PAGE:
In his later years, Mandela was known to his countrymen simply as Madiba, the name of his tribe and a mark of great honor. But when he was born on July 18, 1918, he was named Rolihlahla, which translated roughly – and prophetically – to “troublemaker.”
Mandela was nine when his father died, and he was sent from his rural village to the provincial capital to be raised by a fellow chief. The first member of his family to get a formal education, he went to boarding school and then enrolled in South Africa’s elite Fort Hare University, where his activism unfurled with a student boycott.
As a young law scholar, he joined the resurgent African National Congress just a few years before the National Party – controlled by the Afrikaners, the descendants of Dutch and French settlers – came to power on a platform of apartheid, in which the government enforced racial segregation and stripped non-whites of economic and political power.
As an ANC leader, Mandela advocated peaceful resistance against government discrimination and oppression – until 1961, when he launched a military wing called Spear of the Nation and a campaign of sabotage.
The next year, he was arrested and soon hit with treason charges. At the opening of his trial in 1964, he said his adoption of armed struggle was a last resort born of bloody crackdowns by the government.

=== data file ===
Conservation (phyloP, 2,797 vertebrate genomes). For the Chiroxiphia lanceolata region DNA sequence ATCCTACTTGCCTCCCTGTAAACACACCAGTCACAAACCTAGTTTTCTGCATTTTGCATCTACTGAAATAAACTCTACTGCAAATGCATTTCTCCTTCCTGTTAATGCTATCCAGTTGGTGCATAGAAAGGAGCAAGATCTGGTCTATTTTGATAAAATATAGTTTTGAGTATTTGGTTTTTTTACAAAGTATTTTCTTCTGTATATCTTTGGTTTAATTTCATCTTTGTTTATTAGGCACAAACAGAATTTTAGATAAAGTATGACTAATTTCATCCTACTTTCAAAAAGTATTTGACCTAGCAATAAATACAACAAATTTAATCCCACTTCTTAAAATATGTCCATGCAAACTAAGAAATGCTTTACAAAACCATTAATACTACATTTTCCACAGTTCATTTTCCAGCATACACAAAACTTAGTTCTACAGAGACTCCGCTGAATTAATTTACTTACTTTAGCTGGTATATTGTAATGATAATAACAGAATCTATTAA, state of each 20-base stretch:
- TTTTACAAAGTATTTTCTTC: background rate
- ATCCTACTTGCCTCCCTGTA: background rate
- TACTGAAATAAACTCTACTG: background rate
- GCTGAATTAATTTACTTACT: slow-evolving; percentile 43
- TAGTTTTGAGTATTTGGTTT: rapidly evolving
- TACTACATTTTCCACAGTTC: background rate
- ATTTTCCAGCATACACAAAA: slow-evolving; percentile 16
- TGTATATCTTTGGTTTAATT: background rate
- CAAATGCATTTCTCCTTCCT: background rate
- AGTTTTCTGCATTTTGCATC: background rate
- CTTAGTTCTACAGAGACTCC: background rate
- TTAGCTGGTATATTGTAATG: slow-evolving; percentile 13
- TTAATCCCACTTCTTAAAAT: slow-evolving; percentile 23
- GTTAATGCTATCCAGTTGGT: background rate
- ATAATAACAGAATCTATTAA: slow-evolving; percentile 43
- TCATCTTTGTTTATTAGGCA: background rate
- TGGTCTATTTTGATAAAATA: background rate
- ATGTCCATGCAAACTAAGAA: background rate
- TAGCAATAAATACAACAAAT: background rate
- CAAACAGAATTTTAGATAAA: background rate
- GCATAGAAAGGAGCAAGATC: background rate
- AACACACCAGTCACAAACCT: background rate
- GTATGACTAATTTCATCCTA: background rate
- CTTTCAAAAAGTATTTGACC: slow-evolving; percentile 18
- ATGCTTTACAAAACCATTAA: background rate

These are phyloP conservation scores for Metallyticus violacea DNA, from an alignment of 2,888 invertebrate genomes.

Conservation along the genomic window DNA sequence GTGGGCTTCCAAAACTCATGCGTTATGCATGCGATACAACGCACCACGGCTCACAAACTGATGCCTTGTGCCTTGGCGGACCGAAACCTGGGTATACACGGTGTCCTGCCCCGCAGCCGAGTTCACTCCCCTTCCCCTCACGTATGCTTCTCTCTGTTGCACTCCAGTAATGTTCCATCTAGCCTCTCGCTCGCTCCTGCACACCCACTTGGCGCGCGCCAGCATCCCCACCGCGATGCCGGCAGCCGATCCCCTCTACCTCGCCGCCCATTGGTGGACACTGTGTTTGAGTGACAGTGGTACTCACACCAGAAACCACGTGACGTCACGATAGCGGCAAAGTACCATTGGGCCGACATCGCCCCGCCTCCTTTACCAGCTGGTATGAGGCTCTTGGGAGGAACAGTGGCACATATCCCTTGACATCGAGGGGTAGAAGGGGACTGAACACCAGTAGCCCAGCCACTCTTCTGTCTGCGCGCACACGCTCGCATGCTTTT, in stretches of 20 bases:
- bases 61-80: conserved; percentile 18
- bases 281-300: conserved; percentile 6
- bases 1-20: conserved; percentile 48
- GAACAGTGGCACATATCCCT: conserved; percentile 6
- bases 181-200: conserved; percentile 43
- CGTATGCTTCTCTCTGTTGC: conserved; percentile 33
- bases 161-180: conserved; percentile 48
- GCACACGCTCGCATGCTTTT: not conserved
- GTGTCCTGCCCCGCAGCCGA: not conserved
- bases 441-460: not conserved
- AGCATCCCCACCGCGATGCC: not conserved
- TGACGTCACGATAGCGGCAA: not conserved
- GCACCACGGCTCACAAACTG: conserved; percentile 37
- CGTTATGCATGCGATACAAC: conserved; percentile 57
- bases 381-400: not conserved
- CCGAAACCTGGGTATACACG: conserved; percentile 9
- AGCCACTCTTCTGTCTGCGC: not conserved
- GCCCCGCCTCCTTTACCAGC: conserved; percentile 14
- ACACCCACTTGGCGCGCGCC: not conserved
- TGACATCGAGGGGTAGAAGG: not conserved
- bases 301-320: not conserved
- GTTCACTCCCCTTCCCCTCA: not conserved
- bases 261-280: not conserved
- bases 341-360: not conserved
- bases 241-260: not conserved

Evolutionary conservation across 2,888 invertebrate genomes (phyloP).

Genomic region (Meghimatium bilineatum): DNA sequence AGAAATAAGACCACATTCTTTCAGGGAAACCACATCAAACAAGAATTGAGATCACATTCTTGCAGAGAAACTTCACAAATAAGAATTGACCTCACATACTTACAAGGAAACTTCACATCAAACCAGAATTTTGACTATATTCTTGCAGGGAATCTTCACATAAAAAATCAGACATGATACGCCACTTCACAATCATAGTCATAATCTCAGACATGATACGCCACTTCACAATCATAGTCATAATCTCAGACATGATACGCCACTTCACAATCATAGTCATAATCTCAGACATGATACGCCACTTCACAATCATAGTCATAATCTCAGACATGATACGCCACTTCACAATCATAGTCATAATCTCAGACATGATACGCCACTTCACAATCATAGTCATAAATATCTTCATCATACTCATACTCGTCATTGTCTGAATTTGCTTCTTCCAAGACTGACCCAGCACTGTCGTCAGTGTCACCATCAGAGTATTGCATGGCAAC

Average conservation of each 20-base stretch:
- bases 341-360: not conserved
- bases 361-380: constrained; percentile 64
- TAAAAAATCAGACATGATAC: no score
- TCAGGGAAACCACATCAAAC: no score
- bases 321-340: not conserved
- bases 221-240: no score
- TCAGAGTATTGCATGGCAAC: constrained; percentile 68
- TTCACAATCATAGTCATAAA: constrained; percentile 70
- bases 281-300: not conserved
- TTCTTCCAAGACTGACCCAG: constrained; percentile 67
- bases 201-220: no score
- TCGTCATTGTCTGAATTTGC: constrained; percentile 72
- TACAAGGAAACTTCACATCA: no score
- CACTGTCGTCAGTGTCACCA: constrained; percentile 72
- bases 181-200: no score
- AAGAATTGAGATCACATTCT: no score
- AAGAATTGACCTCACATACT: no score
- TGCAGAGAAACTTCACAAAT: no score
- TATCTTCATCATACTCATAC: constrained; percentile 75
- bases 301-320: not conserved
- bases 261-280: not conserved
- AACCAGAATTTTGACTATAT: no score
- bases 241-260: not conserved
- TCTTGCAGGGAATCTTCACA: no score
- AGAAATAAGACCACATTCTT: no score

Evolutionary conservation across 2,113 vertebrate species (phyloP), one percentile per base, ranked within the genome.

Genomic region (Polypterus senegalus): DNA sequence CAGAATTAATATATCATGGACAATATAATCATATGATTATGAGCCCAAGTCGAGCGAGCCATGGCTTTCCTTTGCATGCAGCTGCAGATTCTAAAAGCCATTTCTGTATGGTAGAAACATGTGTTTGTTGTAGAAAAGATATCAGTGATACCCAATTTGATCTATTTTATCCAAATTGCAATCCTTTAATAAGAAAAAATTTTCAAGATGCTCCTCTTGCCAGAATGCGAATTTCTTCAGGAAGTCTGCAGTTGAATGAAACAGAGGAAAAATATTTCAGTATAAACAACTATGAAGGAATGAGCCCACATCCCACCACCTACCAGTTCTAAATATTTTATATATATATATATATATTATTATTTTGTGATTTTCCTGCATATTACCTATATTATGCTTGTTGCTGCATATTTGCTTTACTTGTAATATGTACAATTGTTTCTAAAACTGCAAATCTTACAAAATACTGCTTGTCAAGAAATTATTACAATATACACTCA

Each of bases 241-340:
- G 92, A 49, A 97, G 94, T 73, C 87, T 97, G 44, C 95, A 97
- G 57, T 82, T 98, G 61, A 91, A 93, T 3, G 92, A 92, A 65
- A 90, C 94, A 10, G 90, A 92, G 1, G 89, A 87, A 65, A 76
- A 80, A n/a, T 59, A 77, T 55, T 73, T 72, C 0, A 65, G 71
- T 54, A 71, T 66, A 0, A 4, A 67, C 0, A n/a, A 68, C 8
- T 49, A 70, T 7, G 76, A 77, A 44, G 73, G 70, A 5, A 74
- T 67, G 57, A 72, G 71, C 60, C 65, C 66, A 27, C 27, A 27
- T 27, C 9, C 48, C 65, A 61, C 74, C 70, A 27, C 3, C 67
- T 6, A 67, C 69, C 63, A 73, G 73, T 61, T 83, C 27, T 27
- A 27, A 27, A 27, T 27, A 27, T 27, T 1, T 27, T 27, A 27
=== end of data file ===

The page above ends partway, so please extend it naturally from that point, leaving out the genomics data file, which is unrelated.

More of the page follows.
“Fifty years of non-violence had brought the African people nothing but more and more repressive legislation and fewer and few rights,” he said from the dock.
“I have cherished the ideal of a democratic and free society in which all persons live together in harmony and with equal opportunities. It is an ideal for which I hope to live for and achieve. But if needs be, it is an ideal for which I am prepared to die.”
He was sentenced to life in prison and sent to Robben Island. As inmate No. 466/64, he slept on the floor of a six-foot-wide cell, did hard labor in a quarry, organized fellow prisoners – and earned a law degree by correspondence.
As the years passed, his incarceration drew ever more attention, with intensifying cries for his release as a global anti-apartheid movement gained traction. Songs were dedicated to him and 600 million people watched the Free Mandela concert at London’s Wembley Stadium in 1988.